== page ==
Thank you, Hon. Temporary Speaker. I rise to support the Motion on the Open University in Kenya. This is a noble idea which has come at the right time. The world has become a global village and it is high time education became simple to achieve. We should access education using simple means. Kenya has come of age for this type of institution, just like the University of South Africa (UNISA), which offers all the programmes. It has graduated students from undergraduate up to the level of PhD. Therefore, for this particular innovation of an Open University, it is the best thing that can happen to Kenya. During the COVID-19 Pandemic, we experienced difficult times where people were left staying at home, children did not go to school, students in colleges and higher institutions like universities did not learn. However, if we had such an institution, learning would have been a continuous process. Students would have accessed knowledge wherever they were. The advantages of such institutions are many as have been enumerated by the Mover of the Motion. For example, the PWDs or the people who are not able to move from one point to the other would be able to access education. A colleague also talked of the people who might be shy to go and advance their studies because it has taken them long. This will then give them the opportunity to access education without physically going to class. It will also encourage exchange programmes. As I said earlier, Kenya has become a global village. We will have students all over the world accessing programmes in such an institution in Kenya and we will also have our students accessing programmes in other countries. In that case, we will have educational tourism and Kenya will benefit from foreign exchange.
In my constituency, for example, farmers have sold land to have their children access international education. We have massive migration of students to Finland, Australia and United States of America, which is a good thing. We would wish that also students from those countries where our students are going apply for these programmes in our open university so that we also benefit from the cross exchange. We have people who cannot afford programmes which are offered in Kenya, but are offered abroad. They struggle to raise money to travel abroad and pay international fees. They look for visas even when they do not have enough resources. Such a university will enable us access multiple programmes within Kenya. How I wish the infrastructure is looked at so that everybody in Kenya can access education. We should have internet all over the country. There should be no marginalisation. With those few remarks, I support the Motion. The electronic version of the Official Hansard Report is for information purposesonly. A certified version of this Report can be obtained from the Hansard Editor.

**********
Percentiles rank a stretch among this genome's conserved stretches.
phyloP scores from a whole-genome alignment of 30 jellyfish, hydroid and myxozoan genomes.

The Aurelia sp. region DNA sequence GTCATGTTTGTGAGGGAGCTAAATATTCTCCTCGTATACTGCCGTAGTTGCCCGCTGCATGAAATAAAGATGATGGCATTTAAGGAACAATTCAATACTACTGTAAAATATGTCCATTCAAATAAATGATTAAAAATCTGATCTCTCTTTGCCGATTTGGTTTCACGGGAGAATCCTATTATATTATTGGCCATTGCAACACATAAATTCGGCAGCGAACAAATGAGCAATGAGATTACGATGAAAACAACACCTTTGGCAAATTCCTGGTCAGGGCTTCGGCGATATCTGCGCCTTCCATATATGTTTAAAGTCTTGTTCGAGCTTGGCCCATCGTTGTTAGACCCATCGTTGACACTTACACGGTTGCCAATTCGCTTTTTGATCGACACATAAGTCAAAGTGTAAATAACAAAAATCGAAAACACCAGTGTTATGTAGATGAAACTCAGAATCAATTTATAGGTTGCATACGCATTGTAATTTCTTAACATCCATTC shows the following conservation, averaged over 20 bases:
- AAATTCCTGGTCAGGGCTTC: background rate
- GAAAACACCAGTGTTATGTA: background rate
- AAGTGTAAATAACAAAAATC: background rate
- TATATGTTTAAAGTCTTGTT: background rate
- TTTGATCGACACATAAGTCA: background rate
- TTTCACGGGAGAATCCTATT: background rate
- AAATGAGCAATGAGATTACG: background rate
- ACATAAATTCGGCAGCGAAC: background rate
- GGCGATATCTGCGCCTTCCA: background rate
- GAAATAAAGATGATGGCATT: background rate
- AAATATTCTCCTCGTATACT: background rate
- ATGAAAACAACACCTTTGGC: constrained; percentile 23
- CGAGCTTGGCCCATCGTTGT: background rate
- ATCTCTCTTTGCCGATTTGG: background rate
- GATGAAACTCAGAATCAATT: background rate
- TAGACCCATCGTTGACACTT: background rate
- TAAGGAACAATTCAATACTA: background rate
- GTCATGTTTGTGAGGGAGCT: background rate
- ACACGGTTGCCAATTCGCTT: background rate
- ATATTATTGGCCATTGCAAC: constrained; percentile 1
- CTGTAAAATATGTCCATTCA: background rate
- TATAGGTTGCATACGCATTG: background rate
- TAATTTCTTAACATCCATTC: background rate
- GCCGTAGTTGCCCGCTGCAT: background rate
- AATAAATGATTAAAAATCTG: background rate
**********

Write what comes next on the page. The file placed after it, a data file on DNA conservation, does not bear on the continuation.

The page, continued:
Very well. Hon. Robert Pukose is not in the House. Next is Hon. John Mutunga, Tigania West.
Thank you, Hon. Temporary Speaker, for the opportunity.
The Open University of Kenya is a great idea coming at this point in time. I would like to say that it is late in coming. We should have gone that direction way before. Having a charter means the university can discharge recognisable certificates across the globe. Education is universal and the only thing that is recognised across the globe is the fact that the university is chartered. That is why it is important for us to facilitate the process of getting the charter so that this university can move on.
Many things have been said by my colleagues. I just want to say a few. One of them is the fact that it will save a lot of time for the people who want to study because they can work at any time of the day. I do not think it has to be on specific times. People can work at night because they do not have to travel. Courses can be scheduled at any particular part of the day and it can be structured in a way that even working-class category of people can access education.
On the other hand, there are those of us who have advanced in age and do not feel like appearing in class in the university with much younger people, especially their children. It is going to offer great opportunity for them to advance their education. They want to go to school, but they do not want to do so with their sons and daughters. The Open University of Kenya is a great idea for them because they will learn without necessarily mingling with their children.
On the other hand, the Open University which is going to be almost 100 per cent digital, is going to allow better consultation between the student and the lecturer. What makes students shy away from studying is the consultations that take long and they do not occur when they are required to occur. If the supervisor is an extremely busy person, then the students suffer. Therefore, there is possibility for them to arrange a meeting through virtual possibilities. Supervision can go on without one necessarily having to appear in person. This will enable them to do their courses faster than was expected.